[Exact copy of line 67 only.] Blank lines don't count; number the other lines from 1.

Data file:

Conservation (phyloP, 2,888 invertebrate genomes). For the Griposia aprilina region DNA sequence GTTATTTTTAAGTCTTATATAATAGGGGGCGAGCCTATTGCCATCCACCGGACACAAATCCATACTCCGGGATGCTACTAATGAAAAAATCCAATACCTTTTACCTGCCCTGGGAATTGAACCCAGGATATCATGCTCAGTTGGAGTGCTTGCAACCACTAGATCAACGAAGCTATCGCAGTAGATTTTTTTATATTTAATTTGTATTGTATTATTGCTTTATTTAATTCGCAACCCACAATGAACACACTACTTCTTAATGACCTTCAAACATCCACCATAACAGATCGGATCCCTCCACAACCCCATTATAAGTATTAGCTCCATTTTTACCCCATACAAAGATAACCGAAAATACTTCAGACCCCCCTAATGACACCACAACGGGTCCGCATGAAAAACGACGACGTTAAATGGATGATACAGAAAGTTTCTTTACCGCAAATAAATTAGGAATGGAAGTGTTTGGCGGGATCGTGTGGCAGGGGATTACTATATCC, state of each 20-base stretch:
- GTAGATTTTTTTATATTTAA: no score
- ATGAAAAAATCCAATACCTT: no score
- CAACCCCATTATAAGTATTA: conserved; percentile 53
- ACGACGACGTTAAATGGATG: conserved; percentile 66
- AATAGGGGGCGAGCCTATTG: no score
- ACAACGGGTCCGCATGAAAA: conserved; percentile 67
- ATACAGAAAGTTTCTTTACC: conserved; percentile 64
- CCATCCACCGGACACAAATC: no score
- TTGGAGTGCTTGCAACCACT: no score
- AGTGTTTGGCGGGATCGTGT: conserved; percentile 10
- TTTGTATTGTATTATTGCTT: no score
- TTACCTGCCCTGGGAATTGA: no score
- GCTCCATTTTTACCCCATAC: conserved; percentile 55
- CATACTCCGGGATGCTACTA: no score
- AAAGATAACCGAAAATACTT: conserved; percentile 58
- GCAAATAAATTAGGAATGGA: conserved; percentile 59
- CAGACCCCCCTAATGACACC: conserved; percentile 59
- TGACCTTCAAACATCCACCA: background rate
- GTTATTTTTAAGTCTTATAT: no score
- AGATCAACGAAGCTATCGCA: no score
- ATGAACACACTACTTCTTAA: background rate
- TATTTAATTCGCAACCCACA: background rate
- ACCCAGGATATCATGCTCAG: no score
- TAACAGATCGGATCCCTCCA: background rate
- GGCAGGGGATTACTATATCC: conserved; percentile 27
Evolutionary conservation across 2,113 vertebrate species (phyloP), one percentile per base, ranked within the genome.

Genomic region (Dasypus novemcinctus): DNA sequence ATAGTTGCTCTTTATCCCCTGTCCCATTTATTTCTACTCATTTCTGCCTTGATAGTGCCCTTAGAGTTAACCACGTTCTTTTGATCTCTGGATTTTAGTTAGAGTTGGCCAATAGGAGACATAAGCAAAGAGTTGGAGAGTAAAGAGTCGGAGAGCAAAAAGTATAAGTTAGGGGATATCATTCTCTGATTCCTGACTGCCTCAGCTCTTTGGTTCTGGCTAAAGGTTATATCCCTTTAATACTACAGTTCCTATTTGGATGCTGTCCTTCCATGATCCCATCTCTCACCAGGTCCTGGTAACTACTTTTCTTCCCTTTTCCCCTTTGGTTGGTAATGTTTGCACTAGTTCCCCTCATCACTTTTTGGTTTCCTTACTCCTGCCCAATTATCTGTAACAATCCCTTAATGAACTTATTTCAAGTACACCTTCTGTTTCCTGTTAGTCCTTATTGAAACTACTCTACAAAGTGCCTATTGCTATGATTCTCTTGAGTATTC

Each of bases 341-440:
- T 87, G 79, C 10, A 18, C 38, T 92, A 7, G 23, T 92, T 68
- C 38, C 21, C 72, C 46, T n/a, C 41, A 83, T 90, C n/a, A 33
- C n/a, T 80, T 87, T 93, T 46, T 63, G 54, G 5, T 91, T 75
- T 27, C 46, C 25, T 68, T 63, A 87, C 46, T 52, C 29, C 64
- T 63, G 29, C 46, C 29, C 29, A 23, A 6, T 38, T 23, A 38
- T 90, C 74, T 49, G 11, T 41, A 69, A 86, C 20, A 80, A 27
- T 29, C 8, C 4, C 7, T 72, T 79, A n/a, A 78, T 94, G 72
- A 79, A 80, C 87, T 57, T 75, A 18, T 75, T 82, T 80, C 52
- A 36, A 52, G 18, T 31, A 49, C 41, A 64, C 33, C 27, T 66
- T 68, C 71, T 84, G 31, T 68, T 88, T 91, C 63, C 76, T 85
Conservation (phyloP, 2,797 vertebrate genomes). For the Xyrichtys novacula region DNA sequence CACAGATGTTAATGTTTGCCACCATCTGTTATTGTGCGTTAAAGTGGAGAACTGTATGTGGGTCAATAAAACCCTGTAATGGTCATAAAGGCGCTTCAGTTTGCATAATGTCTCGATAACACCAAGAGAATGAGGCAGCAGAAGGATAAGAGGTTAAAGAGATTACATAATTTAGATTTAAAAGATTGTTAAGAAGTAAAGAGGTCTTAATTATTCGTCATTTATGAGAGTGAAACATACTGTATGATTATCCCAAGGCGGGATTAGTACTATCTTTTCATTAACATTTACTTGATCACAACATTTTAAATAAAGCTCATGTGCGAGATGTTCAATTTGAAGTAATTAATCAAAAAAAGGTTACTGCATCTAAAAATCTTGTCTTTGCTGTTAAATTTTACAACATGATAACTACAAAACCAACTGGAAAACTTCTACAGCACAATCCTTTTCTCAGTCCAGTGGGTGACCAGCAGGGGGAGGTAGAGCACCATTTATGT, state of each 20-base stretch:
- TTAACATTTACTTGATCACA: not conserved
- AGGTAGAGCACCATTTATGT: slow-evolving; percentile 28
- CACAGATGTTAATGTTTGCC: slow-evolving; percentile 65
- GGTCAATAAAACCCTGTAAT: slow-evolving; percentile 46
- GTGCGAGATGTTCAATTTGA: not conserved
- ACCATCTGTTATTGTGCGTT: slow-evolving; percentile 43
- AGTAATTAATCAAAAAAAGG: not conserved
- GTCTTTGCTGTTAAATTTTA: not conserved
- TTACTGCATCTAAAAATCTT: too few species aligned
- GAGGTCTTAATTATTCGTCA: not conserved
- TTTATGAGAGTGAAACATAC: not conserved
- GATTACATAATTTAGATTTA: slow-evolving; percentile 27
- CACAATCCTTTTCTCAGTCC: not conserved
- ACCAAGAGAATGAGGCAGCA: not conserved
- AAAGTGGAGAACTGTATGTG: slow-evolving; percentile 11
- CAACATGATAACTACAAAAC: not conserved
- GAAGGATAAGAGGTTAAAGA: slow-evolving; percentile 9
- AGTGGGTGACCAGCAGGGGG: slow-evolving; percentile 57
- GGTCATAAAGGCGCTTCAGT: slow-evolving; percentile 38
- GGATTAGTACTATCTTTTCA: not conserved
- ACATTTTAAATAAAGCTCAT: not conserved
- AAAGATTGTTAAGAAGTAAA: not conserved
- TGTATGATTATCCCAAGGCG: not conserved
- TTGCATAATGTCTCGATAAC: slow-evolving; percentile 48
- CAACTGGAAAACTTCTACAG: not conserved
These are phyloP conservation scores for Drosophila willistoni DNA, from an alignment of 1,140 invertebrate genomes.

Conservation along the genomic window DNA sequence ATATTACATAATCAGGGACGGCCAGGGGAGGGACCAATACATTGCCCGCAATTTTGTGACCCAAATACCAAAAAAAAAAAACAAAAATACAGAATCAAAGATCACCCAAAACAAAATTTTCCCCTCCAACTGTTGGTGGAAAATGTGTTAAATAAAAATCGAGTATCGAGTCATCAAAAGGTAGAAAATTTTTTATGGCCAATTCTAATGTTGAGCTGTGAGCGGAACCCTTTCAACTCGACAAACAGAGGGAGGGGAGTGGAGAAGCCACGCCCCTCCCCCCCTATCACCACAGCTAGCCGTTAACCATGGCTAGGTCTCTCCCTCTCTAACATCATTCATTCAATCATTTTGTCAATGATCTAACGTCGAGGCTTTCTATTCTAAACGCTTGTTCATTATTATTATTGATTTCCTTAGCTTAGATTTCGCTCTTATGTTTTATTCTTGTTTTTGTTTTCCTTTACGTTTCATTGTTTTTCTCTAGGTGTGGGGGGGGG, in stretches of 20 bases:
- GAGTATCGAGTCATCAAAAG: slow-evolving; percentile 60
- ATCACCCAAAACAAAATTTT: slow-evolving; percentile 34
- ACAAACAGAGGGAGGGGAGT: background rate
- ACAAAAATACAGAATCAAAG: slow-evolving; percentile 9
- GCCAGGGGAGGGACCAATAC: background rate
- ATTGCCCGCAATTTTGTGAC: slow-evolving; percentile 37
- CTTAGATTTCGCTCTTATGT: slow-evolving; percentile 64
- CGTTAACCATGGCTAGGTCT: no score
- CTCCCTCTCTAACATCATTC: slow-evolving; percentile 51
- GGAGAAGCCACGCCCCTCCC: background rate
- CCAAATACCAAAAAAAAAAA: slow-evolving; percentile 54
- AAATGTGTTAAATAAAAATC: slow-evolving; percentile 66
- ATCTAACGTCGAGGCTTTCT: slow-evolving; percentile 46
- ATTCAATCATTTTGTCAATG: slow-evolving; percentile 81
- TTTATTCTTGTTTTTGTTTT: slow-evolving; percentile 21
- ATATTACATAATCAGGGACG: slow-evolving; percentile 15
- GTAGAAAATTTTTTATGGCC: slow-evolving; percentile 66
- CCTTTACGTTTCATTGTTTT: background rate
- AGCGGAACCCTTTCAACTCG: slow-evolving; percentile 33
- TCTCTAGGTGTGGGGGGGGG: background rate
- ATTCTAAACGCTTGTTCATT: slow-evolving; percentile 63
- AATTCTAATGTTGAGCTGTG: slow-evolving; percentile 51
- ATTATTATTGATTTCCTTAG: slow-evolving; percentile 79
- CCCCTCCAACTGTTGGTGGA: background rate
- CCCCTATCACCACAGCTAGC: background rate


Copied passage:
Conservation along the genomic window DNA sequence ATATTACATAATCAGGGACGGCCAGGGGAGGGACCAATACATTGCCCGCAATTTTGTGACCCAAATACCAAAAAAAAAAAACAAAAATACAGAATCAAAGATCACCCAAAACAAAATTTTCCCCTCCAACTGTTGGTGGAAAATGTGTTAAATAAAAATCGAGTATCGAGTCATCAAAAGGTAGAAAATTTTTTATGGCCAATTCTAATGTTGAGCTGTGAGCGGAACCCTTTCAACTCGACAAACAGAGGGAGGGGAGTGGAGAAGCCACGCCCCTCCCCCCCTATCACCACAGCTAGCCGTTAACCATGGCTAGGTCTCTCCCTCTCTAACATCATTCATTCAATCATTTTGTCAATGATCTAACGTCGAGGCTTTCTATTCTAAACGCTTGTTCATTATTATTATTGATTTCCTTAGCTTAGATTTCGCTCTTATGTTTTATTCTTGTTTTTGTTTTCCTTTACGTTTCATTGTTTTTCTCTAGGTGTGGGGGGGGG, in stretches of 20 bases: